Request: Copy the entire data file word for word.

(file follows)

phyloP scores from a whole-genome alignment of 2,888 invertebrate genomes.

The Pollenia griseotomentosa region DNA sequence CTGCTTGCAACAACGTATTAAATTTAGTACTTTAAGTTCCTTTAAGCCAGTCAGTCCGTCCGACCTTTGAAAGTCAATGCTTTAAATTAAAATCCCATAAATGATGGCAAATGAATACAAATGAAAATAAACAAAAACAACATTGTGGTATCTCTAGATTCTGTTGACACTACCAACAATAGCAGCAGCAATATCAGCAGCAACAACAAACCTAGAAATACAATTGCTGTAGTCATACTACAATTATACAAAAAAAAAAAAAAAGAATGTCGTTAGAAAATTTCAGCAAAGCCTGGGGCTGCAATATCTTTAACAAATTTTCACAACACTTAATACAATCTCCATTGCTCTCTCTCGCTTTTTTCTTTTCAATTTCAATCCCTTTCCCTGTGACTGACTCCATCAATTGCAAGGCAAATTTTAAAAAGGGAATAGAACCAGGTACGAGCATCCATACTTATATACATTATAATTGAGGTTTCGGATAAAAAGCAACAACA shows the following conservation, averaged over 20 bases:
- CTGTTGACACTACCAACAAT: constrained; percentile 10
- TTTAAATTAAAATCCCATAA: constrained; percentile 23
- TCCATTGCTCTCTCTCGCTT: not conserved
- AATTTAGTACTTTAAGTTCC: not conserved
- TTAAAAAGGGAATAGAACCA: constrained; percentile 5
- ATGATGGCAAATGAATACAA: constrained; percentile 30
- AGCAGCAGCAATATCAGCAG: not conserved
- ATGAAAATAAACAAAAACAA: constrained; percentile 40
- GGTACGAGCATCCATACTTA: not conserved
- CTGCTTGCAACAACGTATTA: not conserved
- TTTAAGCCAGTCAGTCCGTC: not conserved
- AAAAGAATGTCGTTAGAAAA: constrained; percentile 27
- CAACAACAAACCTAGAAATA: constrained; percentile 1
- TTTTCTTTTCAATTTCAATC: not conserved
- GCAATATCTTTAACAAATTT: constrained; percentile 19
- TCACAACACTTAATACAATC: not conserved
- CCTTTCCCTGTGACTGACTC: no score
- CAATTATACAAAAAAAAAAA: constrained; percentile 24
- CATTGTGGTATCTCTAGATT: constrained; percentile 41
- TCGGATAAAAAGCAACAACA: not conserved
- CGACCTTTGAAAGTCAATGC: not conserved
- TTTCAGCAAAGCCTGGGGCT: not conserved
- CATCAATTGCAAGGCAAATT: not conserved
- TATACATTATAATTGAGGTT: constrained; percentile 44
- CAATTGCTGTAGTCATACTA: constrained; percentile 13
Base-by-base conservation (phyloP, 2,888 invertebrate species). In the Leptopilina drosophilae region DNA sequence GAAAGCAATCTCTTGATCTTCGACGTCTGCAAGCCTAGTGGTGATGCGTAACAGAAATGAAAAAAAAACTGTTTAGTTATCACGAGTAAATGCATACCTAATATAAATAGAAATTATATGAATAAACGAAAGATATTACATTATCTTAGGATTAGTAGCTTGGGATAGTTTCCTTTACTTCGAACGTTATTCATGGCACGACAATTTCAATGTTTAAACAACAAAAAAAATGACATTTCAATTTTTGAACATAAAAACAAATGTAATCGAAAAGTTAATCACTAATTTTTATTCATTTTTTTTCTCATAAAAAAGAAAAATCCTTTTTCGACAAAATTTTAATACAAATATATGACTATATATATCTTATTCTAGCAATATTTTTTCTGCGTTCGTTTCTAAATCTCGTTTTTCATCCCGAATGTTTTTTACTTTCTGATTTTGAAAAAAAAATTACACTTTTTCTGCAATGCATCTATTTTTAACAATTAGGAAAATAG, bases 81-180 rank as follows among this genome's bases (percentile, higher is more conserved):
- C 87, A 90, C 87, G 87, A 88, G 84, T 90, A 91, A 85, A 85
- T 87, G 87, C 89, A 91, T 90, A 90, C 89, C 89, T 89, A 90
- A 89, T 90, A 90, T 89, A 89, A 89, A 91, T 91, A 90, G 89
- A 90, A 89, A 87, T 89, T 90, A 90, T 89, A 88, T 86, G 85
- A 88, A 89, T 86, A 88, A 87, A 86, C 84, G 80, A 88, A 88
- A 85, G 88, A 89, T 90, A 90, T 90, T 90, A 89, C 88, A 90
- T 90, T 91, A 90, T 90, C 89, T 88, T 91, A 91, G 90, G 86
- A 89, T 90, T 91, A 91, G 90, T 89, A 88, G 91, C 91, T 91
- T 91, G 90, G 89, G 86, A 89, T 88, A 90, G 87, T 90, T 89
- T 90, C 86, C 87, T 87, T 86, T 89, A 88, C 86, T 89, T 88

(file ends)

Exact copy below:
phyloP scores from a whole-genome alignment of 2,888 invertebrate genomes.

The Pollenia griseotomentosa region DNA sequence CTGCTTGCAACAACGTATTAAATTTAGTACTTTAAGTTCCTTTAAGCCAGTCAGTCCGTCCGACCTTTGAAAGTCAATGCTTTAAATTAAAATCCCATAAATGATGGCAAATGAATACAAATGAAAATAAACAAAAACAACATTGTGGTATCTCTAGATTCTGTTGACACTACCAACAATAGCAGCAGCAATATCAGCAGCAACAACAAACCTAGAAATACAATTGCTGTAGTCATACTACAATTATACAAAAAAAAAAAAAAAGAATGTCGTTAGAAAATTTCAGCAAAGCCTGGGGCTGCAATATCTTTAACAAATTTTCACAACACTTAATACAATCTCCATTGCTCTCTCTCGCTTTTTTCTTTTCAATTTCAATCCCTTTCCCTGTGACTGACTCCATCAATTGCAAGGCAAATTTTAAAAAGGGAATAGAACCAGGTACGAGCATCCATACTTATATACATTATAATTGAGGTTTCGGATAAAAAGCAACAACA shows the following conservation, averaged over 20 bases:
- CTGTTGACACTACCAACAAT: constrained; percentile 10
- TTTAAATTAAAATCCCATAA: constrained; percentile 23
- TCCATTGCTCTCTCTCGCTT: not conserved
- AATTTAGTACTTTAAGTTCC: not conserved
- TTAAAAAGGGAATAGAACCA: constrained; percentile 5
- ATGATGGCAAATGAATACAA: constrained; percentile 30
- AGCAGCAGCAATATCAGCAG: not conserved
- ATGAAAATAAACAAAAACAA: constrained; percentile 40
- GGTACGAGCATCCATACTTA: not conserved
- CTGCTTGCAACAACGTATTA: not conserved
- TTTAAGCCAGTCAGTCCGTC: not conserved
- AAAAGAATGTCGTTAGAAAA: constrained; percentile 27
- CAACAACAAACCTAGAAATA: constrained; percentile 1
- TTTTCTTTTCAATTTCAATC: not conserved
- GCAATATCTTTAACAAATTT: constrained; percentile 19
- TCACAACACTTAATACAATC: not conserved
- CCTTTCCCTGTGACTGACTC: no score
- CAATTATACAAAAAAAAAAA: constrained; percentile 24
- CATTGTGGTATCTCTAGATT: constrained; percentile 41
- TCGGATAAAAAGCAACAACA: not conserved
- CGACCTTTGAAAGTCAATGC: not conserved
- TTTCAGCAAAGCCTGGGGCT: not conserved
- CATCAATTGCAAGGCAAATT: not conserved
- TATACATTATAATTGAGGTT: constrained; percentile 44
- CAATTGCTGTAGTCATACTA: constrained; percentile 13
Base-by-base conservation (phyloP, 2,888 invertebrate species). In the Leptopilina drosophilae region DNA sequence GAAAGCAATCTCTTGATCTTCGACGTCTGCAAGCCTAGTGGTGATGCGTAACAGAAATGAAAAAAAAACTGTTTAGTTATCACGAGTAAATGCATACCTAATATAAATAGAAATTATATGAATAAACGAAAGATATTACATTATCTTAGGATTAGTAGCTTGGGATAGTTTCCTTTACTTCGAACGTTATTCATGGCACGACAATTTCAATGTTTAAACAACAAAAAAAATGACATTTCAATTTTTGAACATAAAAACAAATGTAATCGAAAAGTTAATCACTAATTTTTATTCATTTTTTTTCTCATAAAAAAGAAAAATCCTTTTTCGACAAAATTTTAATACAAATATATGACTATATATATCTTATTCTAGCAATATTTTTTCTGCGTTCGTTTCTAAATCTCGTTTTTCATCCCGAATGTTTTTTACTTTCTGATTTTGAAAAAAAAATTACACTTTTTCTGCAATGCATCTATTTTTAACAATTAGGAAAATAG, bases 81-180 rank as follows among this genome's bases (percentile, higher is more conserved):
- C 87, A 90, C 87, G 87, A 88, G 84, T 90, A 91, A 85, A 85
- T 87, G 87, C 89, A 91, T 90, A 90, C 89, C 89, T 89, A 90
- A 89, T 90, A 90, T 89, A 89, A 89, A 91, T 91, A 90, G 89
- A 90, A 89, A 87, T 89, T 90, A 90, T 89, A 88, T 86, G 85
- A 88, A 89, T 86, A 88, A 87, A 86, C 84, G 80, A 88, A 88
- A 85, G 88, A 89, T 90, A 90, T 90, T 90, A 89, C 88, A 90
- T 90, T 91, A 90, T 90, C 89, T 88, T 91, A 91, G 90, G 86
- A 89, T 90, T 91, A 91, G 90, T 89, A 88, G 91, C 91, T 91
- T 91, G 90, G 89, G 86, A 89, T 88, A 90, G 87, T 90, T 89
- T 90, C 86, C 87, T 87, T 86, T 89, A 88, C 86, T 89, T 88